FLOWERY BRANCH, Ga. – When the Falcons were officially on the clock with the third-overall pick in the 2008 NFL Draft, they needed to find a new face of the franchise. With the selection of Boston College quarterback Matt Ryan, they found their North Star.
In the aftermath of Michael Vick's incarceration and Bobby Petrino's sudden and shocking resignation as head coach, the Falcons were at their darkest point in franchise history.
Since Ryan set foot on the field for the Falcons, the organization has enjoyed an era of unparalleled success – 95 regular-season wins, to be exact. That's also the third-most wins by a quarterback in the NFL since 2008.
Ryan's story is still being written, but it's beginning is inexorably tied to the year that preceded his arrival in Atlanta. He's become everything the Falcons could have hoped for in the face of pressure few could imagine.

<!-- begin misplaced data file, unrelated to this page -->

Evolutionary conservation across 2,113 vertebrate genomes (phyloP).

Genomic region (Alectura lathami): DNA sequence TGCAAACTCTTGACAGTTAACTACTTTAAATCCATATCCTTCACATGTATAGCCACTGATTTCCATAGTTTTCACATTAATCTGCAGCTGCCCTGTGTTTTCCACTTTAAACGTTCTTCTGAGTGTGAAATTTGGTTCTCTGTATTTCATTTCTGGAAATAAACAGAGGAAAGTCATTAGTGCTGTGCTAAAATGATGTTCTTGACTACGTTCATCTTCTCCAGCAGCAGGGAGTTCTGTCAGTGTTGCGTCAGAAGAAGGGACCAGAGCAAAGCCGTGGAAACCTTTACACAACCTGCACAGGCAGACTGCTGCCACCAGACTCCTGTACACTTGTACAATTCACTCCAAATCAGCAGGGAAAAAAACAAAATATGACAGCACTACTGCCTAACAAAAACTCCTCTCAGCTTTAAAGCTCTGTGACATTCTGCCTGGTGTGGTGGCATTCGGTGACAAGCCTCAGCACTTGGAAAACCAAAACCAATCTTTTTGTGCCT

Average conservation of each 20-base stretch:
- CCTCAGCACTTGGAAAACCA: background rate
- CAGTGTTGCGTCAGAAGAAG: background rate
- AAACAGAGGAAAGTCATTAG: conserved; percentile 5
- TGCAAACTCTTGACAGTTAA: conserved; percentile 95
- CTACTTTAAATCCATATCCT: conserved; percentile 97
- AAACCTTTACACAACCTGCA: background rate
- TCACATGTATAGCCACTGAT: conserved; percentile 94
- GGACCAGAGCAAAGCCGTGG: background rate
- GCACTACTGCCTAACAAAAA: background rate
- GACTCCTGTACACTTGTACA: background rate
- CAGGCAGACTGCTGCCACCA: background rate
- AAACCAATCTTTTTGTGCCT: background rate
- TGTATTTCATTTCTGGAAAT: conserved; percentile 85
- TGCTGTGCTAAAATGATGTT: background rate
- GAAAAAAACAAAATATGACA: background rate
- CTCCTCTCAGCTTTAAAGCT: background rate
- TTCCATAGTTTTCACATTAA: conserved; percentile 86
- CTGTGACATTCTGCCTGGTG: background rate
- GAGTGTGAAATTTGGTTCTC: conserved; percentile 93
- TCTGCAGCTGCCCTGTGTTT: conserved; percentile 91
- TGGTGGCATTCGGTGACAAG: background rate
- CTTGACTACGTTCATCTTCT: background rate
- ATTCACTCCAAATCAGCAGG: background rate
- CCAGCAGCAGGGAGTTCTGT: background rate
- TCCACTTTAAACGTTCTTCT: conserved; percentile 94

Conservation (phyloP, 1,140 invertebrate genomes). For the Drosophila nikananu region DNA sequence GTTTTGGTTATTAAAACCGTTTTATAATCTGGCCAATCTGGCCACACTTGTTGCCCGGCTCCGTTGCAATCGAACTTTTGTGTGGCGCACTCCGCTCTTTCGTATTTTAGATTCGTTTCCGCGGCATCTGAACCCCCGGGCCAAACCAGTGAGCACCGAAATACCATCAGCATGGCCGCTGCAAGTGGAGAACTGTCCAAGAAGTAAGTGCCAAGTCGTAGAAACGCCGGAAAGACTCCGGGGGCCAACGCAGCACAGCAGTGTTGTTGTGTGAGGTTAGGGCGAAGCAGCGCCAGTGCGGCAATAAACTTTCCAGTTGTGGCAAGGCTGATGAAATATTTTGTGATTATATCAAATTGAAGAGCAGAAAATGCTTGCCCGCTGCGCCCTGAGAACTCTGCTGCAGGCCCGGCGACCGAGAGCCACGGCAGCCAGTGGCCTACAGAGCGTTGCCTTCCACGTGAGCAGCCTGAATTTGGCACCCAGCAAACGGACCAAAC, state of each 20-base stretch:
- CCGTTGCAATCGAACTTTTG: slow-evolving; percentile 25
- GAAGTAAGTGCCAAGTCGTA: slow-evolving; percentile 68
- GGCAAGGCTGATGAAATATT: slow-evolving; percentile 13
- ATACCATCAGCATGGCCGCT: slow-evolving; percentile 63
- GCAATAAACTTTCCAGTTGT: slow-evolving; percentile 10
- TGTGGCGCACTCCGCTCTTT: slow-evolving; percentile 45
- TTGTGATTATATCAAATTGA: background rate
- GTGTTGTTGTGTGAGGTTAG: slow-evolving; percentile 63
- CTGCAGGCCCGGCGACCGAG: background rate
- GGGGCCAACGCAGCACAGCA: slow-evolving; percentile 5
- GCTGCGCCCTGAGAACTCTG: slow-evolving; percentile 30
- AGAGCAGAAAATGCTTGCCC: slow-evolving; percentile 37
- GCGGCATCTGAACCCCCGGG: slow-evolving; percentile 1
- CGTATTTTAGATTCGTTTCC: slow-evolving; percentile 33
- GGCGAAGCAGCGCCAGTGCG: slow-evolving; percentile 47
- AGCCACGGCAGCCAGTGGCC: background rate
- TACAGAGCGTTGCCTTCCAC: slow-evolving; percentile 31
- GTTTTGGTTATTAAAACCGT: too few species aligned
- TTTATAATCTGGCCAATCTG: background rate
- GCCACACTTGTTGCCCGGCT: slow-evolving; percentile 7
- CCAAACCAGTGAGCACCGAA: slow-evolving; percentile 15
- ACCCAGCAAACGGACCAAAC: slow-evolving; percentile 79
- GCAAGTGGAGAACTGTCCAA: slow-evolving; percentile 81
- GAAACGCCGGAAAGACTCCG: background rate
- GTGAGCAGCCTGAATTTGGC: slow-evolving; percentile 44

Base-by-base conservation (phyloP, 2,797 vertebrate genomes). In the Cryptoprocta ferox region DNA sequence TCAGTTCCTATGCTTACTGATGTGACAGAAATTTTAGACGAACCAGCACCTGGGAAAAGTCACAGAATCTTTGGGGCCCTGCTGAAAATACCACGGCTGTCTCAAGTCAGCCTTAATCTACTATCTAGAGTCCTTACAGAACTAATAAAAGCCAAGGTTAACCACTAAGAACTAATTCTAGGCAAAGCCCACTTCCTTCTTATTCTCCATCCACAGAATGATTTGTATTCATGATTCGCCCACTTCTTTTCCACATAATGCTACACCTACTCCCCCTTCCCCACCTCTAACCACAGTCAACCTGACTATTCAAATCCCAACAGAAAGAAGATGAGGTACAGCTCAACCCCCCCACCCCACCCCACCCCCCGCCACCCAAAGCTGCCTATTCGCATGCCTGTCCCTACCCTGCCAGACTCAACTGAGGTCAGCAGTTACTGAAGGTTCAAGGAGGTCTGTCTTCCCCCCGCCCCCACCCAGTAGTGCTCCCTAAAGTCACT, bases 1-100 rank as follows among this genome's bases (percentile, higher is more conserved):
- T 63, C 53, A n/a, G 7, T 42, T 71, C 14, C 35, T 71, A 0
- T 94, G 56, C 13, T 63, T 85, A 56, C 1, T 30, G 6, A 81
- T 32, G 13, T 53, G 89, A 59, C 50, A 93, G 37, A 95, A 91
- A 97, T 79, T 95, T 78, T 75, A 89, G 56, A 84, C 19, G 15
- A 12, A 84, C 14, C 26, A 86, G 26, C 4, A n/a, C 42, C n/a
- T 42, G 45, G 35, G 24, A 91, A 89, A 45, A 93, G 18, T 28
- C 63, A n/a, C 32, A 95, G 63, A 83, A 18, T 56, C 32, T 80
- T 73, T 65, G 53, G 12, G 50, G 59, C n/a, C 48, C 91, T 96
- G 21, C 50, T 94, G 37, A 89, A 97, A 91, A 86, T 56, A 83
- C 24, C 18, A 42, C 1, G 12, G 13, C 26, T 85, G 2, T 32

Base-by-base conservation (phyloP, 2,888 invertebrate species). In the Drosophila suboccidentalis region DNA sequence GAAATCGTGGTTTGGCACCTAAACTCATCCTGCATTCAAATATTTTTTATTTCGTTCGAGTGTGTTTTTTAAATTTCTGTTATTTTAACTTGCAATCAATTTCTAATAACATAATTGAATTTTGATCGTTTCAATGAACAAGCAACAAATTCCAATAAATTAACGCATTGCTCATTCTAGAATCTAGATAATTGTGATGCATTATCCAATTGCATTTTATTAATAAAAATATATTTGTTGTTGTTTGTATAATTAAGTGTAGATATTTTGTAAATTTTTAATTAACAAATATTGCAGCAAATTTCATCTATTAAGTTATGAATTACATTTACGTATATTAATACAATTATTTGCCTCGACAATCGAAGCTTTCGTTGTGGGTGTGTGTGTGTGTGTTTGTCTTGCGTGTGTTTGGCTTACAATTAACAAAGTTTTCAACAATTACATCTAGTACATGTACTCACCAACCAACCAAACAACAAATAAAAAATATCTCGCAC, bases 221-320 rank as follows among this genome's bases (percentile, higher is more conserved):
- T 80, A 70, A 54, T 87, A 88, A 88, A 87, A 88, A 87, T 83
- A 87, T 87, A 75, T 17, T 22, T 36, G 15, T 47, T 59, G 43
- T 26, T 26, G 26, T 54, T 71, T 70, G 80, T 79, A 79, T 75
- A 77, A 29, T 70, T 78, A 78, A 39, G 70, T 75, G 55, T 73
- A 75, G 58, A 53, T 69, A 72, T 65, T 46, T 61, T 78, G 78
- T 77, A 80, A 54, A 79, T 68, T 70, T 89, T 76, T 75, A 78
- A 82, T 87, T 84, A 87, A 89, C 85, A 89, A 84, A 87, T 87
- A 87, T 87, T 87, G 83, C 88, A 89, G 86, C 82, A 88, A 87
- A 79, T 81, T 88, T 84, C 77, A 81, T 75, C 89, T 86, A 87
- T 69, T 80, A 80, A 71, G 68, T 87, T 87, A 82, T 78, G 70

Dimitroff's draft-day dilemma
In hindsight, the selection of Ryan was a no-brainer. But there's an oft-forgotten aspect of that year's draft: A coin toss to determine the draft spot of three teams. The Falcons, along with the Oakland Raiders and the Kansas City Chiefs finished with a 4-12 record, and each team played a schedule with the same degree of difficulty setting them up to flip a coin to determine the third, fourth and fifth picks in the draft.
The Falcons won that coin toss on the morning of Friday, Feb. 22, giving them the No. 3 pick.
Leading up to the NFL Draft, there appeared to be a real divide among both the experts and a fan base about whether the Falcons should select Ryan, who had thrown 29 interceptions in his final two collegiate seasons, or LSU defensive tackle Glenn Dorsey as a game-changer on the interior of their defensive line.
The decision fell to then-first year general manager Thomas Dimitroff, who had spent the past five seasons as the New England Patriots' director of college scouting. Fair or not, Dimitroff's first draft pick as a general manager was setting up as one that would define both his future and the Falcons'.